The repeated use of cocaine induces molecular and cellular adaptations in the central nervous system, such as synaptic changes and neuronal remodeling, and as the consumption becomes chronic those adaptations become stable.6 Individual’s genetic background and environment determine the initial sensitivity to first drug exposure and how individual nerve cells and circuits adapt to chronic drug exposure, which could establish the development of addiction in some individuals but not others.7 Around 15–16% of cocaine users develop dependence, and heritability for cocaine addiction has been estimated around 60–70%.8, 9, 10 Some of those genetic factors may lie in genes that mediate acute and chronic cocaine’s effects, conferring initial vulnerability to the establishment of drug-induced adaptations.

Compared with other drugs of abuse, relatively few association studies have been performed on cocaine dependence, and little is known about the genetic susceptibility to this psychiatric disorder.11 Some association studies have focused on candidate genes, especially on DA-related genes, the majority failing to detect associations or showing controversial results. Only associations with two genes, CNR1 (cannabinoid receptor 1, brain) and CHRNA5 (cholinergic receptor, nicotinic, alpha 5, neuronal) have been replicated so far.11, 12, 13 Other studies have assessed hundreds of single-nucleotide polymorphisms (SNPs) in multiple genes within candidate systems, and two genome-wide association studies have been reported in cocaine dependence, identifying shared as well as specific associations in European Americans and in African American populations.14, 15, 16, 17

We aimed at discovering novel genes involved in the susceptibility to cocaine dependence that could mediate its effects. Under the hypothesis that sequence variants in genes showing differential expression induced by cocaine may contribute to cocaine dependence, and considering the essential role that DA has in cocaine’s effects and addiction, we designed a two-stage study by (i) identifying cocaine-induced changes in gene expression in a dopaminergic neuron-like model (SH-SY5Y) using microarray technology and (ii) subsequently considering differentially expressed genes as potential candidates for cocaine dependence, by assessing predicted functional SNPs in these genes through a case–control association study.

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Materials and methods

A brief description of the materials and methods is presented below. For detailed information of all procedures see Supplementary Information.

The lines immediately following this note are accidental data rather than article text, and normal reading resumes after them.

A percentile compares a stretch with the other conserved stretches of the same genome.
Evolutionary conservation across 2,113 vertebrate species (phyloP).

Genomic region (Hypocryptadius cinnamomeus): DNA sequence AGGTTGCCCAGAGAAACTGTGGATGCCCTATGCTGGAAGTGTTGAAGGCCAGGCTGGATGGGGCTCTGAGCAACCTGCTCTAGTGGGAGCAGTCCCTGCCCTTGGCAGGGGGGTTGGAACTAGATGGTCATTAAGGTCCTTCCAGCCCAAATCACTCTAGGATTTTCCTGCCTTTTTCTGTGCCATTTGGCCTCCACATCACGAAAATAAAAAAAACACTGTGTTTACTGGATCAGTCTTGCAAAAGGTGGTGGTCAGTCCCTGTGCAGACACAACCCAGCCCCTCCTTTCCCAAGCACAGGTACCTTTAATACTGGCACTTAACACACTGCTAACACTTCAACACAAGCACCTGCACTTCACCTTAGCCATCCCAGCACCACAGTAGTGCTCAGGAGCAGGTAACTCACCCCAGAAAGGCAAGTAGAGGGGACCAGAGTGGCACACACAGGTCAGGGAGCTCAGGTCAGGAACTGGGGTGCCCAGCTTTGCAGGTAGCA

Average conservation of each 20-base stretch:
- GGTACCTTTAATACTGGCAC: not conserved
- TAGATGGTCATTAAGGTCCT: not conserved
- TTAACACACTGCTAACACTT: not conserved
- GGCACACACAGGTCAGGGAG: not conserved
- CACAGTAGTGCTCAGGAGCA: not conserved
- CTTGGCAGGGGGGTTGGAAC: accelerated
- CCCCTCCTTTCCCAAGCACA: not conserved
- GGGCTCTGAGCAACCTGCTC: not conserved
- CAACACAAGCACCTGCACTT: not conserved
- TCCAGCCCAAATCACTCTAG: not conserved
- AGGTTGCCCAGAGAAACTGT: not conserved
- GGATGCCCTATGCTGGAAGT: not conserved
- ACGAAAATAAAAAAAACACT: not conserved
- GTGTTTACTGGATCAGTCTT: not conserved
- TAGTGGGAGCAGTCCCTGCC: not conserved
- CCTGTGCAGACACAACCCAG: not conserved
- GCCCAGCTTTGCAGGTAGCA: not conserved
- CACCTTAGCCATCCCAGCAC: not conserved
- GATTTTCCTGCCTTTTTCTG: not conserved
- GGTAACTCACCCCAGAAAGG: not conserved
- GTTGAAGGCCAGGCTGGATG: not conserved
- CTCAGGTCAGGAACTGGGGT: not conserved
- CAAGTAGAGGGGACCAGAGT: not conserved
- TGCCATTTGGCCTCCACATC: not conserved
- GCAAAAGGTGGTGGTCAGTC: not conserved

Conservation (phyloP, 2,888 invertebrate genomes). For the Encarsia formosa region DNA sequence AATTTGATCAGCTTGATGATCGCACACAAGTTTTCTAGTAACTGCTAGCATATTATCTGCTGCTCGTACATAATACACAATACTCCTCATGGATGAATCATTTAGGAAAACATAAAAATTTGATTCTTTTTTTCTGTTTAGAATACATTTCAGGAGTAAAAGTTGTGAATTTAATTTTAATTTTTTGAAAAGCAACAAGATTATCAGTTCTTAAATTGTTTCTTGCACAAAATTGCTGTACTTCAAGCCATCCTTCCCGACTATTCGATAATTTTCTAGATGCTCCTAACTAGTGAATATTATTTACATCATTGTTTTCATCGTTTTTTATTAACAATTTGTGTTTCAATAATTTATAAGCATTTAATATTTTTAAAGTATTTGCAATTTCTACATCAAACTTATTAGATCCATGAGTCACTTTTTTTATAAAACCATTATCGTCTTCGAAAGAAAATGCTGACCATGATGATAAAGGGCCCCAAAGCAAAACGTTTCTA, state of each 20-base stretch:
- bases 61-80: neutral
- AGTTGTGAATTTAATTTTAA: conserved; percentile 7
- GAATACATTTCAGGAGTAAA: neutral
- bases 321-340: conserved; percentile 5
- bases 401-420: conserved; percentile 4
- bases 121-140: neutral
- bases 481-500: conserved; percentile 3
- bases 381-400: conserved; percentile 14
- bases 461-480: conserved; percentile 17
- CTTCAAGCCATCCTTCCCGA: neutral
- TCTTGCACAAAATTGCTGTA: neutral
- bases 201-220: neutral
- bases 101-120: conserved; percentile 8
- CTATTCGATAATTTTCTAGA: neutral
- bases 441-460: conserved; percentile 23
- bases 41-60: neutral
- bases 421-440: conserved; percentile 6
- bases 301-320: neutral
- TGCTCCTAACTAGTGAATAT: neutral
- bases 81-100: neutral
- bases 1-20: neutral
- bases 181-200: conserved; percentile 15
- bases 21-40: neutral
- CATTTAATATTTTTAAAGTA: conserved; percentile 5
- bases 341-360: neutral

Cell culture and cocaine treatments

SH-SY5Y cells (ATCC, LGC Standards, Middlesex, UK) were differentiated with retinoic acid (Sigma-Aldrich Corporate, St. Louis, MO, USA) during 7 days at a final concentration of 10μM supplemented on the media (50:50 Dulbecco's modified Eagle's medium:F12, 10% fetal bovine serum and 1% P/S, Gibco, Life Technologies, Carlsbad, CA, USA). SH-SY5Y differentiation was assessed by changes compatible with neuron-like morphology and neurite outgrowth, expression of tyrosine hydroxylase as a dopaminergic neuronal marker by western blot, and cell cycle analysis (Supplementary Figure 1). Cytotoxicity of cocaine was assessed with XTT assays (Cell Proliferation Kit II, Roche Life Sciences, Branford, CT, USA) at 0, 1, 5, 10, 15 and 20μM of cocaine–HCl. The range of cocaine concentrations were selected based on concentrations determined in human plasma and brain in different studies.1, 18, 19, 20, 21, 22, 23, 24 For gene expression analysis, cocaine treatment was performed on differentiated SH-SY5Y cells at 0, 1 and 5μM, selected on the basis of a previous microarray study25 and the range observed in cocaine abusers.19, 21 After 30min of exposure, the medium was replaced and cells were retrieved at 6 or 24h.

Microarray and qRT-PCR experiments

RNA was isolated from nine dishes per condition (RNeasy Mini Kit, Qiagen, Hilden, Germany) and pools of three dishes were hybridized to the GeneChip Human Genome U133 Plus 2.0 Array (Affymetrix, Santa Clara, CA, USA). Microarray data have been deposited in NCBI's Gene Expression Omnibus (GEO) and are accessible through GEO Series accession number GSE71939 (http://www.ncbi.nlm.nih.gov/geo/query/acc.cgi?acc=GSE71939).

For quantitative real-time (qRT-PCR) validation, we initially selected genes showing differences in expression greater than or equal to1.5-fold, a total of 143. From those we considered genes included in representative enriched functional categories, pathways or gene networks. Finally, we selected eight genes based on their functions and possible involvement in mediating cocaine effects and neuroadaptations, in which expression had not previously been found to be altered by cocaine. Selected genes were validated using qRT-PCR and further assessed in new experiments at different time points (2, 4, 5, 6, 7, 8 and 10h) after a cocaine acute exposure (0 vs 5μM) with three replicates per condition. We performed a relative quantification of the results of the qRT-PCR experiments using glyceraldehyde-3-phosphate dehydrogenase and hypoxanthine phosphoribosyltransferase (HPRT1) expression for normalization.